• What is your cash crop?

• What are your desired benefits?

• What are your growing conditions?

• What is your experience level?

Charles Davis, Clemson Cooperative Extension Service county agent for Calhoun and Richland counties, said timing is another important consideration.

“Often, nutrients that are released by cover crops are not always released at the time a cash crop planted behind the cover crops actually needs those nutrients,” Davis said. “So, there’s a little bit of a timing issue with cover crops that make them a little bit difficult to manage. But every farm is different. A number of farmers have told me that it’s taken them four or five years to learn how to manage cover crops on their farming operation, but they have begun to find ways to make it work in their system.” Cover crops can help retain moisture in sandy soils. Gordon Mikell, USDANRCS conservation agronomist, used a rainfall simulator to demonstrate how cover crop root systems help retain soil moisture in sandy soils. “Roots provide pores that allow water to move through the soil,” Mikell said. “This helps prevent the soil from becoming compacted.”

Soil moisture retention is important. Jose Payero, an irrigation specialist also housed at the Edisto REC, talked about how moisture in the soil is needed for seed to germinate and grow. In addition, cover crops can help with weed suppression. Mike Marshall, a Clemson Extension weed specialist at the Edisto REC, said cover crops planted in the fall suppress weeds by reducing the amount of light that reaches the soil surface, reduce temperature fluctuations in the upper soil profile and release chemicals that kill small-seeded weeds. In a study of the pigweed Palmer amaranth on cotton, Marshall said a cover crop mix of rye, oats, turnip, vetch, radish and clover that was planted in the fall in fields where cotton varieties were planted in the spring showed the most promise.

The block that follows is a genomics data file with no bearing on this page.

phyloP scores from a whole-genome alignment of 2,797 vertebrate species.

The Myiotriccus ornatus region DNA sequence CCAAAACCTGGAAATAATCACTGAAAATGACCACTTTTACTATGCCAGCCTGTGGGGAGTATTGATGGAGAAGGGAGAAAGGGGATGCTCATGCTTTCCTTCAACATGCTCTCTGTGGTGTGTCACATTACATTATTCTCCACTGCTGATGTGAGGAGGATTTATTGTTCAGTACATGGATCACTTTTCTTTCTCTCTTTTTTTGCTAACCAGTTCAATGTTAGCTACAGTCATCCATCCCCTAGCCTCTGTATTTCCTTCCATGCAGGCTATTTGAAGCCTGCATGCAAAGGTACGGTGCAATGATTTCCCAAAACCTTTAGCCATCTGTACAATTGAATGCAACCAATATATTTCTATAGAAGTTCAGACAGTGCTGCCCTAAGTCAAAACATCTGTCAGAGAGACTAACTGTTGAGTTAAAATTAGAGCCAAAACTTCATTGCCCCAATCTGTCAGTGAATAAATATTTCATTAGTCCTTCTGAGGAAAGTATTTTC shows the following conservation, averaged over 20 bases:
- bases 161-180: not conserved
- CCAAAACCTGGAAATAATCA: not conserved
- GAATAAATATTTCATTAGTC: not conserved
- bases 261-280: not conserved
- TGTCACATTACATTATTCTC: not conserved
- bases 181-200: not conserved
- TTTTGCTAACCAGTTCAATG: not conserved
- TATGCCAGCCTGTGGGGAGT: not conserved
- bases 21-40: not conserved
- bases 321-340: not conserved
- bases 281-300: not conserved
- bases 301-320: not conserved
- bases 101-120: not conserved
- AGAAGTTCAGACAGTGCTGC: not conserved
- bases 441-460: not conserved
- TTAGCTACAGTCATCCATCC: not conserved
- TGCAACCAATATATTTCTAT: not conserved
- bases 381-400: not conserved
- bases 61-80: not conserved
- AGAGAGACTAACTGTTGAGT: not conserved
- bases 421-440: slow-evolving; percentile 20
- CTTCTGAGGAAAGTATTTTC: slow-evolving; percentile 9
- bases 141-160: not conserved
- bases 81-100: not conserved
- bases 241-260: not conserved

Improving soil moisture retention, minimizing soil compaction, and improving nitrogen fixation and weed suppression are just a few of the benefits of growing cover crops. Rongzhong Ye, a soil health specialist at Clemson’s Pee Dee REC, said cover crops also can: reduce soil erosion, increase soil organic matter, improve biodiversity, enhance nutrient availability and reduce resource inputs.

“Intense agriculture has left many South Carolina soils highly degraded,” Ye said. “Planting cover crops can help improve soil health across the state, which could lead to more yields of higher quality crops.” Events such as this where people learn how to conserve the land while using it to help sustain life are important. Chanda Cooper, conservation education analyst for the Richland Soil and Water Conservation District, said collaborations between her office and organizations such as Clemson University and the USDA are important. “Cover crops are an important component of soil health,” Cooper said. “They offer a variety of environmental, as well as economic benefits.

Farmers on sandy soils face a number of unique challenges, and the Sandhill REC, as its name suggests, is perfectly suited to support those growers with sandspecific research to help them make the best decisions possible for their farm businesses. The Richland Soil and Water Conservation District’s mission is to promote natural resources conservation. “Agricultural producers have a huge opportunity to improve soil and water conservation by improving the soil health on their farms. They may also reap additional benefits from soil health practices including larger profit margins, reduced input costs and more resilient crops. Soil health is a win-win — it helps farmers and it helps the land.”